While some observers are predicting clearer skies for Air Canada, there remain pessimists who predict that the airline could be back in bankruptcy protection again within the next few years. After all, there are numerous examples of airlines that have repeatedly failed at attempts to restructure their operations -- notably Canadian Airlines International Ltd., which was acquired by Air Canada in early 2000.
But most observers agree that while the restructuring was far from smooth, the 18-month time line was remarkably quick, given the complexities of the task at hand. Compare that with United Airlines parent UAL Corp., which has languished in bankruptcy protection since December, 2002, and is showing no signs of emerging any time soon.
Air Canada's was no simple restructuring. Usually, a business uses the Companies' Creditors Arrangement Act to clean up its balance sheet by settling debts at cents on the dollar. Air Canada certainly did that. The airline that entered bankruptcy protection with a staggering $13-billion in debt (including off-balance-sheet lease obligations) will emerge with a more manageable load of roughly $5-billion in total obligations. In the process, Air Canada's old investors will lose their ownership stake to all those who were owed money by Air Canada.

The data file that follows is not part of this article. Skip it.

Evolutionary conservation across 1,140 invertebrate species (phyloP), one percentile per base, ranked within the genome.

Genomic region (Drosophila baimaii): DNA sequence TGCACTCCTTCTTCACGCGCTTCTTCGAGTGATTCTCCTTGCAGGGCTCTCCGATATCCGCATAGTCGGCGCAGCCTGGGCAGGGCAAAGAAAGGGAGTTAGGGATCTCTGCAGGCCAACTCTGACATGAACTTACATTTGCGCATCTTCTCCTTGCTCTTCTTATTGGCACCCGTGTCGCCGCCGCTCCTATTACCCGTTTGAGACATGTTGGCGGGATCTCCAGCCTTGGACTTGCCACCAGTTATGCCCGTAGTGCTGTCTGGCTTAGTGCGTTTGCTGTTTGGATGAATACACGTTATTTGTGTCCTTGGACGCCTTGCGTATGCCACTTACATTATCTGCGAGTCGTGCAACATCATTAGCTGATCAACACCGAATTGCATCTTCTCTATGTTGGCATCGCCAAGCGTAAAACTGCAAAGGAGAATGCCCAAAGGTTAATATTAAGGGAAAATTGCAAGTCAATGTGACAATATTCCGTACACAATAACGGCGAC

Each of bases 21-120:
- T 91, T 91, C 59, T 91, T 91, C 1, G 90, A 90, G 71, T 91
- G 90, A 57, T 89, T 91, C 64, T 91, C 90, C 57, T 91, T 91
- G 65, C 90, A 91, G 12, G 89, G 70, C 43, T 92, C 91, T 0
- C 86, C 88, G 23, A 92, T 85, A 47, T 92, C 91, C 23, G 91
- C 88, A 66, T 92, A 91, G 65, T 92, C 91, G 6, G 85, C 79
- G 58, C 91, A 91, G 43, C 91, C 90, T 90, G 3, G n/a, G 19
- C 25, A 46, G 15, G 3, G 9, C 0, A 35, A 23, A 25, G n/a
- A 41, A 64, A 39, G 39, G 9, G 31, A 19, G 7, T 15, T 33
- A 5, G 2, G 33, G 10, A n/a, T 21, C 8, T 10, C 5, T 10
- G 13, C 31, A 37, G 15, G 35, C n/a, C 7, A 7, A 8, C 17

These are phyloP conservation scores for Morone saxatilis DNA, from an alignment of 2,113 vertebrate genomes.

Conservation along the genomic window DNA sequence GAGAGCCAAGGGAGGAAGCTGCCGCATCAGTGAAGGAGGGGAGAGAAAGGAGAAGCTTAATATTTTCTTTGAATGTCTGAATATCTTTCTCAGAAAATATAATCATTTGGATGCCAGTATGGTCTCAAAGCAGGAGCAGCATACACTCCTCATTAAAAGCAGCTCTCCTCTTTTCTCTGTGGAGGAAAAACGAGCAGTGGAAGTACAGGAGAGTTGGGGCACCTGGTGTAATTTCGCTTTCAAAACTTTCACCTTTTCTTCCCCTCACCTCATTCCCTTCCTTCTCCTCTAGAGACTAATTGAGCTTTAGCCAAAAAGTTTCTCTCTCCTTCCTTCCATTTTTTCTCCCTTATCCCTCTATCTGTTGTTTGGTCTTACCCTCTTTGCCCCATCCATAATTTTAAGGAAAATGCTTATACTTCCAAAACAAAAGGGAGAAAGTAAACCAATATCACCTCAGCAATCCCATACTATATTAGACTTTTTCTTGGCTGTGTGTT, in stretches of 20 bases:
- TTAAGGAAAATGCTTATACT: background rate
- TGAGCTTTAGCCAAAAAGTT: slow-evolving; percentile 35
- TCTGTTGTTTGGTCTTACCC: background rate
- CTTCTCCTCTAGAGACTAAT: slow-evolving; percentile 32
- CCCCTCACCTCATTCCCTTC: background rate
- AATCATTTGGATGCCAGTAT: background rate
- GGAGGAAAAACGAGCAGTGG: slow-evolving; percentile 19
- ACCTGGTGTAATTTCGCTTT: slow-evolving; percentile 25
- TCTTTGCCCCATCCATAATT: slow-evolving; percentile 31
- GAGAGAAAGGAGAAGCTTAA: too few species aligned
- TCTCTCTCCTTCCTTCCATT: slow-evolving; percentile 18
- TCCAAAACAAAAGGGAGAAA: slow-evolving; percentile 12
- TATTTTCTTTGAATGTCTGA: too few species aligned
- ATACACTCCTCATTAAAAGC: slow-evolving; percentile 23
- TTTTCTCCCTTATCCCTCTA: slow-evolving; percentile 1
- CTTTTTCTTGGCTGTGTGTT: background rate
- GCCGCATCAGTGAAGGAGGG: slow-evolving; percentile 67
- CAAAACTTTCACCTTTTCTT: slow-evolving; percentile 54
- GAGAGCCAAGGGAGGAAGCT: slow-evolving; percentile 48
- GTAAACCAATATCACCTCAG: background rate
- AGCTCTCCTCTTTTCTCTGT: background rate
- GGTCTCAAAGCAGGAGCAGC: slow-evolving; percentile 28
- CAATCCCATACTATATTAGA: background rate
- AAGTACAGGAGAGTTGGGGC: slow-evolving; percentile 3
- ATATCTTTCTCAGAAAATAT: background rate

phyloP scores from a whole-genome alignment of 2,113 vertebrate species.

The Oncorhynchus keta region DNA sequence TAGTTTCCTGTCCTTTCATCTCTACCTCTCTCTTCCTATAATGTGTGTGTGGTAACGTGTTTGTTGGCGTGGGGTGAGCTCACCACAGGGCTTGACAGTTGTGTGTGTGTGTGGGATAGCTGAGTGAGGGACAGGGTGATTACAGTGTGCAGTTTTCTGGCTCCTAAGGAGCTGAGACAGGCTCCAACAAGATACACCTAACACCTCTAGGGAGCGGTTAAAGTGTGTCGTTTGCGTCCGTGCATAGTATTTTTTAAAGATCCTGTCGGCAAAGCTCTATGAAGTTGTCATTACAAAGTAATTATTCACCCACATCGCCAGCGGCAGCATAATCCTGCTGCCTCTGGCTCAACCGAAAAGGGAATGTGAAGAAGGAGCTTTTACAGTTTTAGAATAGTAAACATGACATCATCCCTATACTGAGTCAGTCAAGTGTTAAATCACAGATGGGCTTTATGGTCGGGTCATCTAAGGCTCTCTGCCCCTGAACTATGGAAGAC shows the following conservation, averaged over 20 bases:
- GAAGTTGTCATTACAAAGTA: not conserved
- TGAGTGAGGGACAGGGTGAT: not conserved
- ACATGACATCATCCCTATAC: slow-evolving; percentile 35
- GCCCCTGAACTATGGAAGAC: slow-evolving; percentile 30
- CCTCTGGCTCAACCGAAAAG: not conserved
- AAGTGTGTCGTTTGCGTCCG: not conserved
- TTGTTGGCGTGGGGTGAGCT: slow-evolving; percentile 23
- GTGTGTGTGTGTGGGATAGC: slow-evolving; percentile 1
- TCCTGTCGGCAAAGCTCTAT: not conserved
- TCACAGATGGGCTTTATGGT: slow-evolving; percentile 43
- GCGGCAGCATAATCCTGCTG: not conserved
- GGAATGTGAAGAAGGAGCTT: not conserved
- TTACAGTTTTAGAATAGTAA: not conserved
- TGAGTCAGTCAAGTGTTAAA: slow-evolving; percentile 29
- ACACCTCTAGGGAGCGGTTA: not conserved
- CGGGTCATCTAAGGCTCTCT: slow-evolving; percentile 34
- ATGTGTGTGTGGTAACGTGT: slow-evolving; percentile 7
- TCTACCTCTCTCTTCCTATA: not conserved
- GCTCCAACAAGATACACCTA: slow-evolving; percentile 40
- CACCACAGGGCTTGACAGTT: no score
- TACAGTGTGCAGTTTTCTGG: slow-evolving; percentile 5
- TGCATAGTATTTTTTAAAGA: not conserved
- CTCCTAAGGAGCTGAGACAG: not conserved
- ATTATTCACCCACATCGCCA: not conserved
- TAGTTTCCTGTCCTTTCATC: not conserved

But Air Canada needed to do much more than wipe out debt. Mr. Milton and Mr. Rovinescu knew that for Air Canada to survive, it had to radically transform its operations from a relic of a former Crown corporation with outdated work rules into a lean, efficient airline able to compete with low-cost rivals like Calgary-based WestJet Airlines Ltd.
In early 2003, as they watched their dwindling cash reserves, the executives were fully aware that Air Canada needed to change. They also worried about losing control of the airline if they filed for bankruptcy protection. They crafted a plan to bring in new investors and slash labour costs out of court.
But on March 21, 2003, a federal agency made an out-of-court restructuring impossible. The Office of the Superintendent of Financial Institutions, which oversees pensions at federally regulated companies, ordered Air Canada to immediately pay $135-million into its underfunded pension plans. The regulator was trying to ensure that Air Canada would be able to meet its pension obligations if it went bankrupt. Instead, it had the opposite effect, forcing Air Canada to file for bankruptcy protection on April 1, 2003.
At the time, Air Canada executives and their advisers were livid at OSFI, but in retrospect, the regulator's order was fortunate. The drastic drop in revenue arising from the severe acute respiratory syndrome outbreak would have made the filing inevitable, but OSFI forced Air Canada to file before things got too bad.